Jeff Bezos’s rocket company could race SpaceX to the moon.


Which billionaire space company will get to the moon first: Elon Musk’s SpaceX or Jeff Bezos’ Blue Origin?

At first glance, SpaceX seems to have a huge head start. It is about to launch the third test flight of Starship. A variation of Starship is scheduled to take NASA astronauts to the surface of the moon as soon as September 2026.

By contrast, Blue Origin has yet to launch anything into orbit, and its contract with NASA for a lunar lander for astronauts is for a mission that is launching in 2030.

But Blue Origin might still get there first. SpaceX faces major challenges with Starship, which is as tall as 16-story building, while Blue Origin plans to send a smaller cargo lander to the moon by the end of next year.

“This lander, we’re expecting to land on the moon between 12 and 16 months from today,” John Couluris, senior vice president of lunar permanence at Blue Origin, said during an interview on the CBS News program “60 Minutes” this month.

The first launch of the Mark 1 version of the Blue Moon lander is what Blue Origin calls a “pathfinder” to test technologies like the BE-7 engine, the flight computers, avionics and power systems — the same systems that will be used in the much larger Mark 2 lander that will take astronauts to the moon’s surface.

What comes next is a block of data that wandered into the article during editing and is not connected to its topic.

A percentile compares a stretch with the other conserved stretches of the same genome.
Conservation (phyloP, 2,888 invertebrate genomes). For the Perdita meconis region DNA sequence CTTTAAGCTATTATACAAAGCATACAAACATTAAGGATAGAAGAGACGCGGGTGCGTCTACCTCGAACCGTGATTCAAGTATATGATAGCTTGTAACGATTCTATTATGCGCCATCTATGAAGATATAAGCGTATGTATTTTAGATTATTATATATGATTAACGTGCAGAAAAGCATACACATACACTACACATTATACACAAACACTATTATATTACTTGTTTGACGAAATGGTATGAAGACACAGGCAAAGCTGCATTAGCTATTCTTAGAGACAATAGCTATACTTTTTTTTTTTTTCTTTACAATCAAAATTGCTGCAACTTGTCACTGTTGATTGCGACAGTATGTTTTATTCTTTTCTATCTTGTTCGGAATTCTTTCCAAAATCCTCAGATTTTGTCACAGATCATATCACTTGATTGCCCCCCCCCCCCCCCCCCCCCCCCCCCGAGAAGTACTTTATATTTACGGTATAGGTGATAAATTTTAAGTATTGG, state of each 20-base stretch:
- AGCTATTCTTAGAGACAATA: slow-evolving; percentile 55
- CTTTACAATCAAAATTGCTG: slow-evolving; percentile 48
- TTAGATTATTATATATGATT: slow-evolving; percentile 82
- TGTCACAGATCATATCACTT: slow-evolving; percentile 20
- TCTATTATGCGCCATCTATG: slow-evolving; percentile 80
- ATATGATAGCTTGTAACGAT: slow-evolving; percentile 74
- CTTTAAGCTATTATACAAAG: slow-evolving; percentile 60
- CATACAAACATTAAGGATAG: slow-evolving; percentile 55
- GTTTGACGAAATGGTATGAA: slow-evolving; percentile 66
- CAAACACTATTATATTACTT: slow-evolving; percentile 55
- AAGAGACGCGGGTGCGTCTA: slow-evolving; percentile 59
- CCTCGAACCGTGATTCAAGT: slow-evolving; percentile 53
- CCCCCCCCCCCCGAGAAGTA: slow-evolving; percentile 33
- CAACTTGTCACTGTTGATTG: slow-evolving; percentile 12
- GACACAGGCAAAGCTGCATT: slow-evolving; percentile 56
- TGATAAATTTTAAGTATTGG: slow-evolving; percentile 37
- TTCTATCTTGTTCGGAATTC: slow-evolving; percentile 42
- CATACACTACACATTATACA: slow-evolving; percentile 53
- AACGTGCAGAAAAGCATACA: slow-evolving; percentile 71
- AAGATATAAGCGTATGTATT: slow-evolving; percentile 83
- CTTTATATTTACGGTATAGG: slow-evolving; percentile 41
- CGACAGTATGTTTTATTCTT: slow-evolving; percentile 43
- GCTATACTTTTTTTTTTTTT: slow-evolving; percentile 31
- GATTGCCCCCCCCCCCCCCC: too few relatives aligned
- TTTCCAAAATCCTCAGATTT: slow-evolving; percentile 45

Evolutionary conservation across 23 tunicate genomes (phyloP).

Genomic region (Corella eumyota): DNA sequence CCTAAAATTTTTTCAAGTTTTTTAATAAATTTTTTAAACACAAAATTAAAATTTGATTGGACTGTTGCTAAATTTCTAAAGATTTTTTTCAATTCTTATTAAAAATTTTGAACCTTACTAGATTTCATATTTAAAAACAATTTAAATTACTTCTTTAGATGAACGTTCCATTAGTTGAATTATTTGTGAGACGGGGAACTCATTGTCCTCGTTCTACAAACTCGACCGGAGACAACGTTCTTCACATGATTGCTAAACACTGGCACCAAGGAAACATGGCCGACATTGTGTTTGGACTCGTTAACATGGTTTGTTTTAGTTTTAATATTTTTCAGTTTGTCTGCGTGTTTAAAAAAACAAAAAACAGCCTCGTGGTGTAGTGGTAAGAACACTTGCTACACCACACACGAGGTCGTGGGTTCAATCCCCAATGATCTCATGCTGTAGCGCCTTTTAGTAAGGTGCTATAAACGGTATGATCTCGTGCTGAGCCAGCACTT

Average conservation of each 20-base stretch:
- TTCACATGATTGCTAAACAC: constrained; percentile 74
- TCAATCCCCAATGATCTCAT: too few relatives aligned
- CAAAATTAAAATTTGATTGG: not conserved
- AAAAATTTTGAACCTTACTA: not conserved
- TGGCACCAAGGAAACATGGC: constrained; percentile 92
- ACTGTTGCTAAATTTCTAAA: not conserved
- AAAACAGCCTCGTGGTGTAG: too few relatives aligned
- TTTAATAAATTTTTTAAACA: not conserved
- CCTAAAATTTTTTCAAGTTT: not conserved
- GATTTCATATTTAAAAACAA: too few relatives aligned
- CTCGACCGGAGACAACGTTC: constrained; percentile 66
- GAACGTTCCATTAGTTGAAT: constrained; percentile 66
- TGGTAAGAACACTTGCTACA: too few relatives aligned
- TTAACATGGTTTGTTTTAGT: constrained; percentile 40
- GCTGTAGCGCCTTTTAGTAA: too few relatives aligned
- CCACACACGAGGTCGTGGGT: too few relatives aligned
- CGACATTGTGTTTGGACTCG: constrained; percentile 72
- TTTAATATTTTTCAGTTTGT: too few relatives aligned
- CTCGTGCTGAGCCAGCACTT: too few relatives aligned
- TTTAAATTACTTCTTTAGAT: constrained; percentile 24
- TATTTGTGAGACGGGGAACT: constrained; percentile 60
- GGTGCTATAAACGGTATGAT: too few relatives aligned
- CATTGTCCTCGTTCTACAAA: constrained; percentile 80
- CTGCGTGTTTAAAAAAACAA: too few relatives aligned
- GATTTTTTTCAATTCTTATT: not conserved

The Mark 1 lander can carry up to three tons of cargo to the lunar surface, but will be small enough to fit inside one of Blue Origin’s New Glenn rockets. New Glenn has yet to fly, but the company says its debut journey will occur later this year.

After Blue Moon Mark 1 is launched into an orbit about 125 miles above Earth’s surface, the lander’s BE-7 engine will propel it toward the moon, slowing it down to enter orbit around the moon and then guiding it to the landing on the surface.

The smaller size means that the Mark 1 lander, unlike Starship, will not need to be refueled before leaving Earth orbit. Demonstrating that refueling technology in orbit will be a key test to validate Starship’s design. Refueling will also be needed for the Blue Moon Mark 2 lander.


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